So I see that a Museum of Selfies (themuseumofselfies.com) has just opened in Los Angeles. I haven’t had a chance to see it, so I can’t pass judgement on what is inside, but the news reminded me that this is by no means the first of its kind.
That title must surely go to the Uffizi Gallery in Florence which owns an extraordinary collection of more than 1,600 self portraits collected, over centuries, largely by the Medici family. Many of the best of these were first put on public display in 1866 in the Vasari corridor - a long 16th-century passageway which led from the main galleries, over the Ponte Vecchio to the Pitti Palace on the other side of the river.
Of course, before the advent of photography, you had to be an artist to make a recognisable selfie and this line-up includes examples by some of the most celebrated from the 15th to the 20th century: there are selfies by Filippino Lippi, Raphael, Holbein, Bernini and Rembrandt.
The makers of these early images certainly had mixed motives. But very often - like today’s selfie-makers posting on Instagram or Facebook - they were dominated by the painters’ concern with status. This might be social (some portrayed themselves in aristocratic dress), or artistic (striking a pose used by a famous artist of the past) or they might pose against an exotic background - a Dutch painter standing in front of a Roman column for example.
There were even those who would photobomb their own pictures. Sometimes this was out of anguish or black humour: Caravaggio, for example, painted a self-portrait on the decapitated head of Goliath (now in the Borghese Villa in Rome), while in the Sistine Chapel Michelangelo painted himself as the flayed skin of St Bartholomew. But sometimes it was more mischievous or ego-centric. Next door to the chapel, in the Pope’s former apartments, Raphael himself peers out of the crowd in his painting of great artists and thinkers of the ancient and renaissance world, The School of Athens. And most famously of all, Velasquez painted himself with the Spanish royal family in Las Meninas (now in the Prado). Just as today’s selfie-makers pose with celebrities.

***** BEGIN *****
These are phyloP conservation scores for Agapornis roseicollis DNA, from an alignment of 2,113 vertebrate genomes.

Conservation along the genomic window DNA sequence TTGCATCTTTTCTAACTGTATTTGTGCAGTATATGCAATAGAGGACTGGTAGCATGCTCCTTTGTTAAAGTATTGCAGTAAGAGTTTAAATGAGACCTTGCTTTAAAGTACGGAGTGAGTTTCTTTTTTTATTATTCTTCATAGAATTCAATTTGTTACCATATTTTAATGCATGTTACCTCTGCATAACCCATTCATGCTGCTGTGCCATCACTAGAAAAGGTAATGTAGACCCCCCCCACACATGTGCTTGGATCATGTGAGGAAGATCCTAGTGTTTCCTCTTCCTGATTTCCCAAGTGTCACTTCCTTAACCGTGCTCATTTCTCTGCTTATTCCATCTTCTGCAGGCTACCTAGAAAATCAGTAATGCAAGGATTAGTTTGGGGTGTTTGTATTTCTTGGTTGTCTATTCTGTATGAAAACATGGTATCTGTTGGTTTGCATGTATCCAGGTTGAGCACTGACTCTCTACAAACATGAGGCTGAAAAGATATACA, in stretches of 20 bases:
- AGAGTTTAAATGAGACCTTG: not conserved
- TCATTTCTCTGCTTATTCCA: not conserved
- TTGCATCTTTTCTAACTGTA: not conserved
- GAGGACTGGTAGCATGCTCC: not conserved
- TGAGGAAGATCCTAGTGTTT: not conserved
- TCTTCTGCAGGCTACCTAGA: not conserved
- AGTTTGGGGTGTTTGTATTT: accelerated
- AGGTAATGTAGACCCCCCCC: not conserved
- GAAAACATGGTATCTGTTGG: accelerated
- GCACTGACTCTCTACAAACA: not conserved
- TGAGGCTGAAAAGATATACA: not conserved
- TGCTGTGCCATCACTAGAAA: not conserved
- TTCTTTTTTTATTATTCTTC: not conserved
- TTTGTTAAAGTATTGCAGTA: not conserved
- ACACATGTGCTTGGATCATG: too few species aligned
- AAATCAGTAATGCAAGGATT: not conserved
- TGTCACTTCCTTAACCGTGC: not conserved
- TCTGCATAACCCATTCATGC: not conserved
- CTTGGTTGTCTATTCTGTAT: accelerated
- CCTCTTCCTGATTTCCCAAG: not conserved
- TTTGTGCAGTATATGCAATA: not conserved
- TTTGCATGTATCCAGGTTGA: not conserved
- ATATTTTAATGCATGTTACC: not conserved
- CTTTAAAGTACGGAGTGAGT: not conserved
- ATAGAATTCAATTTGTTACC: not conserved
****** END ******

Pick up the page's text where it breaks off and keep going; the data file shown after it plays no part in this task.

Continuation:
Unfortunately the Vasari Corridor - which was only ever accessible occasionally or by special arrangement - is currently closed for restoration. The museum says it will re-open in two years and warns of current scam websites claiming to offer tours which don’t exist (the official website is uffizi.it). But while the vast majority of the Uffizi’s self portraits are closed to public view, there are plenty more excellent examples among the collections of the world’s great museums.
There, of course, you will also find the most prolific new breed of contemporary selfie-makers - tourists and travellers armed with selfie-sticks and smart phones. In fact, I wonder whether the current fashion for photographic selfies doesn’t have its roots as much in travel and tourism as in art history. I was brought up in a culture where the aim was to take photographs of sights and buildings as free from people as possible. Stonehenge with crowds around it? No, thanks - let’s find an angle which makes it look like a monument in the wilderness.
But then I remember when I first travelled in south-east Asia in the 1980s being amazed by what seemed to be the cultural priorities of local tourists there - those from Hong Kong or Singapore, for example. For them, it seemed to be key to have a photograph of themselves in front of every site they were visiting. Of course, this wasn’t technically a selfie - a friend had to take the photo. But the effect was the same - a visual record of their visit, proof that they had actually been there.
This strikes me as exactly the same kind of validation craved by selfie-posters on social media 30 years later. Here I am, in this cool place, looking cool on my own or with my cool friends and this photograph proves it - this is the obvious subtext of many posts. That’s the point of many modern selfies. But the exotic background, the high-status clothes, nonchalant poses and the famous friends ultimately go back to what the Old Masters were doing 400 or 500 years ago.